Friday Face-Off: Street Lamp
Welcome to The Friday Face-Off, a weekly meme created by Books by Proxy! Each Friday, we will pit cover against cover while also taking the opportunity to showcase gorgeous artwork and feature some of our favorite book covers. If you want to join the fun, simply choose a book each Friday that fits that week’s predetermined theme, post and compare two or more different covers available for that book, then name your favorite. A list of future weeks’ themes are available at Lynn’s Book Blog.
This week’s theme is:
“He stood under the street lamp, sleet settling in his hair, hands fisted at his side”
~ a cover featuring a STREET LAMP
Drood by Dan Simmons
This week’s topic is one that invokes powerful imagery, so it is no surprise that my choice today is a very atmospheric, very creepy book. When people hear the name Dan Simmons, Drood probably isn’t going to be the first book of his to come to mind, and neither is it one of his best in my opinion. That said, it is still a fine example of what an talented and versatile author he is. Based on actual biographical events, the story is a mix of historical fiction and gothic horror, exploring the the still-unresolved mysteries behind the final days of Charles Dickens. It is told through the eyes of Wilkie Collins, a distinguished English novelist in his own right and a contemporary of Dickens, whom Simmons channels perfectly by imitating the expository style of the writing from this era.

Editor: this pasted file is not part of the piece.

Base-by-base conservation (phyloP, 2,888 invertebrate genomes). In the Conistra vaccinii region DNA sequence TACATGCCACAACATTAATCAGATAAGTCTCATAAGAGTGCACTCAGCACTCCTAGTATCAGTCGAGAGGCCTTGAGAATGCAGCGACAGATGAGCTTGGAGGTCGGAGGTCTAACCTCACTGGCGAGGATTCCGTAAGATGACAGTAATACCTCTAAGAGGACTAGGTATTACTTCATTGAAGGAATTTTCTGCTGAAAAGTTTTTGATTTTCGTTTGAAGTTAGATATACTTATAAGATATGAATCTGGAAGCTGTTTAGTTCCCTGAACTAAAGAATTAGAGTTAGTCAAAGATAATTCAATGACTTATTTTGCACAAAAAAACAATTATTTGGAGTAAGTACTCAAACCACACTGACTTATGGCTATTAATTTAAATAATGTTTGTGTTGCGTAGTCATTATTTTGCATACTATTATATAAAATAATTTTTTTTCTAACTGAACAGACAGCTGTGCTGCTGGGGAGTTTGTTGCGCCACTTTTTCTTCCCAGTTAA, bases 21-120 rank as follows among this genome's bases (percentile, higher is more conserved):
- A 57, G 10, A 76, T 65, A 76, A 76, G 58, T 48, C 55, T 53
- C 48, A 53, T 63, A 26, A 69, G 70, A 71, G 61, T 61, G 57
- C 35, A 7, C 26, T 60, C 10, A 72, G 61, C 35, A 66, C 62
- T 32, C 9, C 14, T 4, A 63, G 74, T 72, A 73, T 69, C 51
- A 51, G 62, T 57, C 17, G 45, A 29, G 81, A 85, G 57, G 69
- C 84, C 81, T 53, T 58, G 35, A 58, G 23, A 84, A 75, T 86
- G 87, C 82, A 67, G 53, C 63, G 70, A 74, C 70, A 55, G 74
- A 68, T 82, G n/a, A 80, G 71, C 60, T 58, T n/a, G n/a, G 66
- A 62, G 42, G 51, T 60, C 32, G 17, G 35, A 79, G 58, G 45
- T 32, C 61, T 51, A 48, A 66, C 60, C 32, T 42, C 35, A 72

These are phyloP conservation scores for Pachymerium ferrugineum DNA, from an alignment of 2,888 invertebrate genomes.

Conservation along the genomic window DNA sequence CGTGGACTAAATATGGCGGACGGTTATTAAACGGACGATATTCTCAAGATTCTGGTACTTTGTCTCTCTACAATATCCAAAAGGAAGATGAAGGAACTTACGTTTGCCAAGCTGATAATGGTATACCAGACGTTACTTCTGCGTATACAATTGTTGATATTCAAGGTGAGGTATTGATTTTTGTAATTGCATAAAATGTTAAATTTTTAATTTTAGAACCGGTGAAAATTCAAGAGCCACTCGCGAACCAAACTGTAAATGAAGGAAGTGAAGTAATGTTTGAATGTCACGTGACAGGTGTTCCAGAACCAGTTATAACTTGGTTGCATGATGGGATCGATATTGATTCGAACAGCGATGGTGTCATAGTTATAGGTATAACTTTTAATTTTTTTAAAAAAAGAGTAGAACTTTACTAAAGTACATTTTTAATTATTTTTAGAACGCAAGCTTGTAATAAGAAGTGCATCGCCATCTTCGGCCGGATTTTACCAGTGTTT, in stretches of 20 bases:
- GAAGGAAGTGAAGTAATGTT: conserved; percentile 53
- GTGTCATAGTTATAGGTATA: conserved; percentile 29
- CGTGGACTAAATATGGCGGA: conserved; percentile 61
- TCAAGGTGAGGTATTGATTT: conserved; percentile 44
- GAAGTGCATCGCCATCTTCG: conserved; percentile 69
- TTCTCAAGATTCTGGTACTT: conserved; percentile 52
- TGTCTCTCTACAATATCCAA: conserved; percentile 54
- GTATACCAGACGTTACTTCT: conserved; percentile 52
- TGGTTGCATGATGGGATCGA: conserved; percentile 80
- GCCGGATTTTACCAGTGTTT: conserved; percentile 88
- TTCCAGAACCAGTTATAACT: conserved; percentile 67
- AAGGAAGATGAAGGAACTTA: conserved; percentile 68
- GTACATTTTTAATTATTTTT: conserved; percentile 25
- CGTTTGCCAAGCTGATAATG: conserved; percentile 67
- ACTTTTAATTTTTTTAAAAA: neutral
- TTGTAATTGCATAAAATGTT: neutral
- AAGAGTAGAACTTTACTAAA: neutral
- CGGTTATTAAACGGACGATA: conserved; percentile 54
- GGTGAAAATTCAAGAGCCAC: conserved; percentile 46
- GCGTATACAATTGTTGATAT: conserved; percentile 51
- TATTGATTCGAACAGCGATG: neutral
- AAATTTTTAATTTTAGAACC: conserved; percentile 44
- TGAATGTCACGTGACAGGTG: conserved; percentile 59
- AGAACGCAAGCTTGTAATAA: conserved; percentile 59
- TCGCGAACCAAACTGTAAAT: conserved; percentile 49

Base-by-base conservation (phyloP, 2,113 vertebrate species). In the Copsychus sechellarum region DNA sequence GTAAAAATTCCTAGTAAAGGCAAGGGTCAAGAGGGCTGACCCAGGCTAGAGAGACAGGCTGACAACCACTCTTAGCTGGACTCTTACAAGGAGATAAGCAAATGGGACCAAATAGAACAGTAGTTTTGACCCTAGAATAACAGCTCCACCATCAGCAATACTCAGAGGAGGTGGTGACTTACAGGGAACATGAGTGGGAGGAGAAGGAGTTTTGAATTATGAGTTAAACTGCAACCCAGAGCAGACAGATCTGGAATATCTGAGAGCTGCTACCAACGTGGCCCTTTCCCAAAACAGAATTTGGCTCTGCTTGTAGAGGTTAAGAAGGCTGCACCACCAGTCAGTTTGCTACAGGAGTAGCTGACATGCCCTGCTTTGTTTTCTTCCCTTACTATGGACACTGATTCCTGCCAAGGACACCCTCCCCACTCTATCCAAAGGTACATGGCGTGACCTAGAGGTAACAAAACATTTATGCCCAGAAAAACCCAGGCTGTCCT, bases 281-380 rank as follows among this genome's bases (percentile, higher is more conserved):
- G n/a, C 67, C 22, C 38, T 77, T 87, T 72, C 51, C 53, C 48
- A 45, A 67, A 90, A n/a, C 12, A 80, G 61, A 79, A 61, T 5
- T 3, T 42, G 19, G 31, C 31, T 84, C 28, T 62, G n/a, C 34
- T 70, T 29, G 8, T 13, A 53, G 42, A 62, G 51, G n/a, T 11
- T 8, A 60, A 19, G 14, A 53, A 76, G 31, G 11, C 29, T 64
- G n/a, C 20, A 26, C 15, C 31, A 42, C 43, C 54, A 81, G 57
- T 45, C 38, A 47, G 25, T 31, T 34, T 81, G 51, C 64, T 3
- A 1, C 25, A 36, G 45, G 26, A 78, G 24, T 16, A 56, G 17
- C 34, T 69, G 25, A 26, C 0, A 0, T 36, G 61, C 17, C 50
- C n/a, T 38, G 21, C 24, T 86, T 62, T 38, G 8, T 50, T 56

Without further ado, let’s take a look at some of the covers:
From left to right, top to bottom: Little, Brown and Company (2009) – Quercus (2009) – Subterranean Press (2009)
Dutch (2009) – Polish (2012) – Spanish (2010) – Russian (2010) – Italian (2010) – Portuguese (2012)
Well, I can tell you right away which one’s not my favorite: the Polish edition. Whatever the hell that thing is, it’s going to give me nightmares.
As for the one I like the best, it’s hard to choose. The covers featuring street lamps are all very well done (especially the Italian edition) but ultimately I’m going to have to go with the 2009 Subterranean Press. Many of their limited edition publications are well known for having gorgeously illustrated special covers, but I think I like this one even more than most. The depiction of Charles Dickens’ hat as a fiery train wreck is a reference to the Staplehurst Rail Crash, which Dickens survived by sheer luck because his carriage did not completely fall into the river bed after his train derailed while going over a viaduct. The accident is said to have affected him greatly and some claimed he never recovered from the trauma. It’s also a key event covered in Drood, which is why I think this cover is even more evocative and meaningful.
What do you think? Which one is your favorite?